Sunday, May 23, 2010

Capacity for capacitance

And then there's the capacitor. Simply put, a capacitor stores electricity. When a charge is applied to the capacitor, it is stored until a path is available for the current to flow. You might think "Oh, so it's like a battery." (C'mon, admit it. You might think that...) Well, it is and it isn't. Aside from the technical differences in how they're made, (a capacitor is a series of plates separated by an insulator, a battery consists of plates made of dissimilar metals suspended in an electrolyte) the capacitor charges and discharges very quickly, while the battery takes it's own sweet time.

The ability to charge and discharge quickly makes them handy in a couple of ways. Using a capacitor in parallel with a heavy reactive load like a motor or power amplifier can provide an extra "shot" of power when a load is suddenly applied. That's handy if you want to put big subwoofers in your car, but isn't used too often in a yard haunt.

What does come in handy is the capacitor's ability to filter out spikes in voltage. Halloween props very often involve the use of devices like pneumatic solenoids, relays, and motors that present a highly reactive load to a power supply. It's also very common for those props to be triggered or controlled by sensitive controllers. Putting capacitors in parallel with the power leads of the controller smooths out any voltage spikes the props might create. The charging and discharging of the capacitor smooths out the peaks and dips in voltage.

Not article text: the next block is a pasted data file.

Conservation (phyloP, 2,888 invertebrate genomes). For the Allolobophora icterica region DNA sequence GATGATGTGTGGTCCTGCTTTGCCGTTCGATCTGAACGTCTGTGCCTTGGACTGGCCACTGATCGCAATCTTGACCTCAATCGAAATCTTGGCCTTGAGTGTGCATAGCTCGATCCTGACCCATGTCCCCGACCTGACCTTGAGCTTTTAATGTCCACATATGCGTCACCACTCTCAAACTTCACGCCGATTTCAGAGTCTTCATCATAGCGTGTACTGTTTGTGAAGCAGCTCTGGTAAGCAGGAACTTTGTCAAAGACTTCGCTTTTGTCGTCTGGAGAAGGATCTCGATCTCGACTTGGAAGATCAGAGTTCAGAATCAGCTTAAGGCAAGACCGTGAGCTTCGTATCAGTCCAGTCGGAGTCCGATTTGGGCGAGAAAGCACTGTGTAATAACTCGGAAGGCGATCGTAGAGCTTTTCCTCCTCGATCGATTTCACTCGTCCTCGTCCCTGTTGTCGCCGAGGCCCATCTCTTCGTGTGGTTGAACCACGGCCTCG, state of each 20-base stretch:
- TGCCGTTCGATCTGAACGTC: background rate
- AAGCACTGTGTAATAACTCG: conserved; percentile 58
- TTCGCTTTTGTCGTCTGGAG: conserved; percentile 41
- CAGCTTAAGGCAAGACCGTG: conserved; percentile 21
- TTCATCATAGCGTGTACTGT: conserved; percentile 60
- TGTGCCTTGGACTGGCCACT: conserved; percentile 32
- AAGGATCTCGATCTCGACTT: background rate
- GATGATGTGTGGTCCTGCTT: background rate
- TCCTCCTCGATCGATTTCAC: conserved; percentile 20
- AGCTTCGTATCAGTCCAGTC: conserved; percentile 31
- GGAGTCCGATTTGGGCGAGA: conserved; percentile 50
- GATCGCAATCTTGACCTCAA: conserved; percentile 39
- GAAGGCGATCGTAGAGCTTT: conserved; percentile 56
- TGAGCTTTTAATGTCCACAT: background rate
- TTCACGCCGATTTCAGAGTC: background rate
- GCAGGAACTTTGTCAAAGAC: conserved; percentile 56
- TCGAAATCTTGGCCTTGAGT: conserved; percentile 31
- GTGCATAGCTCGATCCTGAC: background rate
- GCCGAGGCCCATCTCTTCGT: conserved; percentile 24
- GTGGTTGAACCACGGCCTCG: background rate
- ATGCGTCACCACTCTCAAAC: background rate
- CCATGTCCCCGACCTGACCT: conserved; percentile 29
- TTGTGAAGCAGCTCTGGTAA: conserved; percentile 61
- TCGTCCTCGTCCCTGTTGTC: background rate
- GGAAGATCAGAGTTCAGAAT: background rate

Think of it this way. Lets say your highly successful haunt has a straight queue line. As people come up in groups of 2 or 3 (or 10) the pressure on the line (voltage) rises and falls.

Now if you take a chapter from Disney's attraction design and add a "stretching room" like the Haunted Mansion, the flow of people is smoothed out.

Capacitance is measured in farads, and capacitors have a maximum voltage rating. For filtering purposes the smaller the farad rating, the faster it charges and discharges. That means that smaller capacitors filter higher frequency spikes, while the larger ones handle lower frequencies.

Wednesday, May 12, 2010

Playin' around with VSA

OK, so in the past I've used I.R. sensors & pressure mats to trigger props. It's always worked OK, but there have been times when the triggers failed, or the timing was off, or (worst of all) the props have been too frightening for the young TOT's & I've wished they didn't fire. I like the of manually triggering the props, but don't want to be tied to a wired control panel. I could use a simple wireless remote, but why do that when I can do it a much geekier way?


The routines in the video are just audio only examples, but they are .vsa files. I'm using Monkey Basic's awesome Helmsman to pre-load the VSA files, and a free program called EventGhost to trigger them. EventGhost has a web server plug-in that lets you create web pages with buttons on them that can trigger events on the computer. (EventGhost can do lots of other things, too. The learning curve is a little steep, but once you're past it you can do some really cool stuff.)

The video's just a proof of concept & I still have a few bugs to work out, but it works!
Once I get the kinks worked out I'll write up a how - to.